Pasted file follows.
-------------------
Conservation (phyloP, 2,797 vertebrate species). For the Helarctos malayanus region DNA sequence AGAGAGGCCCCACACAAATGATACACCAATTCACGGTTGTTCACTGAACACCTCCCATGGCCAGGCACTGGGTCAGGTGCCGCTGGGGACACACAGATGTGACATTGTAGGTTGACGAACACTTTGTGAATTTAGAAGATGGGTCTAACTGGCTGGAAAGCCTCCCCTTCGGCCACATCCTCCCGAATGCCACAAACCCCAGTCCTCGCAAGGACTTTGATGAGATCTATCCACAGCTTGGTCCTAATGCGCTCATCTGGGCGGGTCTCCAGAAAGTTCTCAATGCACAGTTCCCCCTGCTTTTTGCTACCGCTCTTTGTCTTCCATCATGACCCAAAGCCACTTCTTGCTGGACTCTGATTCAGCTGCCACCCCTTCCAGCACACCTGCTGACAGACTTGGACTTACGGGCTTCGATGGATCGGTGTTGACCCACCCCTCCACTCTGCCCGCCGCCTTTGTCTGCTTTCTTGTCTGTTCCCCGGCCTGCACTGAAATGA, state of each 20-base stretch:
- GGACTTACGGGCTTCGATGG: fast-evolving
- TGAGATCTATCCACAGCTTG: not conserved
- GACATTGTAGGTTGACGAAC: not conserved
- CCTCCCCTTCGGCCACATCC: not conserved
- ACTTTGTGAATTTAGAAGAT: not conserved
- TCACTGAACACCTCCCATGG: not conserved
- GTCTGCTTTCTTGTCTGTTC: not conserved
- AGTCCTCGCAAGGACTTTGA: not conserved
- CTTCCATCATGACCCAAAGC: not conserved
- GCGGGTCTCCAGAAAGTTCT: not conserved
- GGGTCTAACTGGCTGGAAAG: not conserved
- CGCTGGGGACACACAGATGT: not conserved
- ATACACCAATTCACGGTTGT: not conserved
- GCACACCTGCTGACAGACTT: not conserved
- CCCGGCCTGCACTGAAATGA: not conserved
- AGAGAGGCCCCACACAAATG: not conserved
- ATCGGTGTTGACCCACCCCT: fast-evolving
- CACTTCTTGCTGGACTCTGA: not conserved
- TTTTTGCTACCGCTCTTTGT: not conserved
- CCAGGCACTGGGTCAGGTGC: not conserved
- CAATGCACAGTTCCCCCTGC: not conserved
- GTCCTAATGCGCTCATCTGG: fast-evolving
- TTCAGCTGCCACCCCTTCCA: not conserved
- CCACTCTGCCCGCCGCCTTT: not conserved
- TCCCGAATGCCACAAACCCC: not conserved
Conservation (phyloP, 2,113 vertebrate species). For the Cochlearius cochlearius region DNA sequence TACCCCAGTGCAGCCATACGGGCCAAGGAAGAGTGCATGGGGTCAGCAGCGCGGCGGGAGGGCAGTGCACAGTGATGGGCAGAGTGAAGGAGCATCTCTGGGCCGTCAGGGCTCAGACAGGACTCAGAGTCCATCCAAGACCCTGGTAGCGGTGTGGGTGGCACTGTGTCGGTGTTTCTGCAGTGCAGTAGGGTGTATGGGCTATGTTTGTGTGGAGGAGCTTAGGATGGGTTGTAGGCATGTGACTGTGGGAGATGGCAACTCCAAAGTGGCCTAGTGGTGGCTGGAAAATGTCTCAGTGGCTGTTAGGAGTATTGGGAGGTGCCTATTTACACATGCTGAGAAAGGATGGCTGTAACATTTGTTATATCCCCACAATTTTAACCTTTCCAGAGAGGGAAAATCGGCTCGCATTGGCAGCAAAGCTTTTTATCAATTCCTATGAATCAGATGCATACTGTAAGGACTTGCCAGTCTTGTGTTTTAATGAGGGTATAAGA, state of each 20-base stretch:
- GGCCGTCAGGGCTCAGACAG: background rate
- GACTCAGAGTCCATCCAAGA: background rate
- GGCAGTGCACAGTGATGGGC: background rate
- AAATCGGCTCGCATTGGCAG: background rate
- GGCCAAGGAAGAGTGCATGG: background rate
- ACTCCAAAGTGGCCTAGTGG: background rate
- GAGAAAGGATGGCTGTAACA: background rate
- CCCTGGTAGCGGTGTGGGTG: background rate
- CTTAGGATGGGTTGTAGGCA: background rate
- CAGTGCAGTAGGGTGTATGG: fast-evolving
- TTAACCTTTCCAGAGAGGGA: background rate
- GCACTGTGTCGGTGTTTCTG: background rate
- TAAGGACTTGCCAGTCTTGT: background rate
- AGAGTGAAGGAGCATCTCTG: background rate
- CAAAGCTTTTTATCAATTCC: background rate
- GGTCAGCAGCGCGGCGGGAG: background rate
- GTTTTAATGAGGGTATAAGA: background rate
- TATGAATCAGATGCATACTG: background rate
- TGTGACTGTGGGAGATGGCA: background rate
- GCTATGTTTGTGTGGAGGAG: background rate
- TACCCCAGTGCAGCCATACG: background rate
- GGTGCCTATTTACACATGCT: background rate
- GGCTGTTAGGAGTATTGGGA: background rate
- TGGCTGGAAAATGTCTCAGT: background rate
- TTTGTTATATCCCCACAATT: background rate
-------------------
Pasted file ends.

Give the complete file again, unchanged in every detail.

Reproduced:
Conservation (phyloP, 2,797 vertebrate species). For the Helarctos malayanus region DNA sequence AGAGAGGCCCCACACAAATGATACACCAATTCACGGTTGTTCACTGAACACCTCCCATGGCCAGGCACTGGGTCAGGTGCCGCTGGGGACACACAGATGTGACATTGTAGGTTGACGAACACTTTGTGAATTTAGAAGATGGGTCTAACTGGCTGGAAAGCCTCCCCTTCGGCCACATCCTCCCGAATGCCACAAACCCCAGTCCTCGCAAGGACTTTGATGAGATCTATCCACAGCTTGGTCCTAATGCGCTCATCTGGGCGGGTCTCCAGAAAGTTCTCAATGCACAGTTCCCCCTGCTTTTTGCTACCGCTCTTTGTCTTCCATCATGACCCAAAGCCACTTCTTGCTGGACTCTGATTCAGCTGCCACCCCTTCCAGCACACCTGCTGACAGACTTGGACTTACGGGCTTCGATGGATCGGTGTTGACCCACCCCTCCACTCTGCCCGCCGCCTTTGTCTGCTTTCTTGTCTGTTCCCCGGCCTGCACTGAAATGA, state of each 20-base stretch:
- GGACTTACGGGCTTCGATGG: fast-evolving
- TGAGATCTATCCACAGCTTG: not conserved
- GACATTGTAGGTTGACGAAC: not conserved
- CCTCCCCTTCGGCCACATCC: not conserved
- ACTTTGTGAATTTAGAAGAT: not conserved
- TCACTGAACACCTCCCATGG: not conserved
- GTCTGCTTTCTTGTCTGTTC: not conserved
- AGTCCTCGCAAGGACTTTGA: not conserved
- CTTCCATCATGACCCAAAGC: not conserved
- GCGGGTCTCCAGAAAGTTCT: not conserved
- GGGTCTAACTGGCTGGAAAG: not conserved
- CGCTGGGGACACACAGATGT: not conserved
- ATACACCAATTCACGGTTGT: not conserved
- GCACACCTGCTGACAGACTT: not conserved
- CCCGGCCTGCACTGAAATGA: not conserved
- AGAGAGGCCCCACACAAATG: not conserved
- ATCGGTGTTGACCCACCCCT: fast-evolving
- CACTTCTTGCTGGACTCTGA: not conserved
- TTTTTGCTACCGCTCTTTGT: not conserved
- CCAGGCACTGGGTCAGGTGC: not conserved
- CAATGCACAGTTCCCCCTGC: not conserved
- GTCCTAATGCGCTCATCTGG: fast-evolving
- TTCAGCTGCCACCCCTTCCA: not conserved
- CCACTCTGCCCGCCGCCTTT: not conserved
- TCCCGAATGCCACAAACCCC: not conserved
Conservation (phyloP, 2,113 vertebrate species). For the Cochlearius cochlearius region DNA sequence TACCCCAGTGCAGCCATACGGGCCAAGGAAGAGTGCATGGGGTCAGCAGCGCGGCGGGAGGGCAGTGCACAGTGATGGGCAGAGTGAAGGAGCATCTCTGGGCCGTCAGGGCTCAGACAGGACTCAGAGTCCATCCAAGACCCTGGTAGCGGTGTGGGTGGCACTGTGTCGGTGTTTCTGCAGTGCAGTAGGGTGTATGGGCTATGTTTGTGTGGAGGAGCTTAGGATGGGTTGTAGGCATGTGACTGTGGGAGATGGCAACTCCAAAGTGGCCTAGTGGTGGCTGGAAAATGTCTCAGTGGCTGTTAGGAGTATTGGGAGGTGCCTATTTACACATGCTGAGAAAGGATGGCTGTAACATTTGTTATATCCCCACAATTTTAACCTTTCCAGAGAGGGAAAATCGGCTCGCATTGGCAGCAAAGCTTTTTATCAATTCCTATGAATCAGATGCATACTGTAAGGACTTGCCAGTCTTGTGTTTTAATGAGGGTATAAGA, state of each 20-base stretch:
- GGCCGTCAGGGCTCAGACAG: background rate
- GACTCAGAGTCCATCCAAGA: background rate
- GGCAGTGCACAGTGATGGGC: background rate
- AAATCGGCTCGCATTGGCAG: background rate
- GGCCAAGGAAGAGTGCATGG: background rate
- ACTCCAAAGTGGCCTAGTGG: background rate
- GAGAAAGGATGGCTGTAACA: background rate
- CCCTGGTAGCGGTGTGGGTG: background rate
- CTTAGGATGGGTTGTAGGCA: background rate
- CAGTGCAGTAGGGTGTATGG: fast-evolving
- TTAACCTTTCCAGAGAGGGA: background rate
- GCACTGTGTCGGTGTTTCTG: background rate
- TAAGGACTTGCCAGTCTTGT: background rate
- AGAGTGAAGGAGCATCTCTG: background rate
- CAAAGCTTTTTATCAATTCC: background rate
- GGTCAGCAGCGCGGCGGGAG: background rate
- GTTTTAATGAGGGTATAAGA: background rate
- TATGAATCAGATGCATACTG: background rate
- TGTGACTGTGGGAGATGGCA: background rate
- GCTATGTTTGTGTGGAGGAG: background rate
- TACCCCAGTGCAGCCATACG: background rate
- GGTGCCTATTTACACATGCT: background rate
- GGCTGTTAGGAGTATTGGGA: background rate
- TGGCTGGAAAATGTCTCAGT: background rate
- TTTGTTATATCCCCACAATT: background rate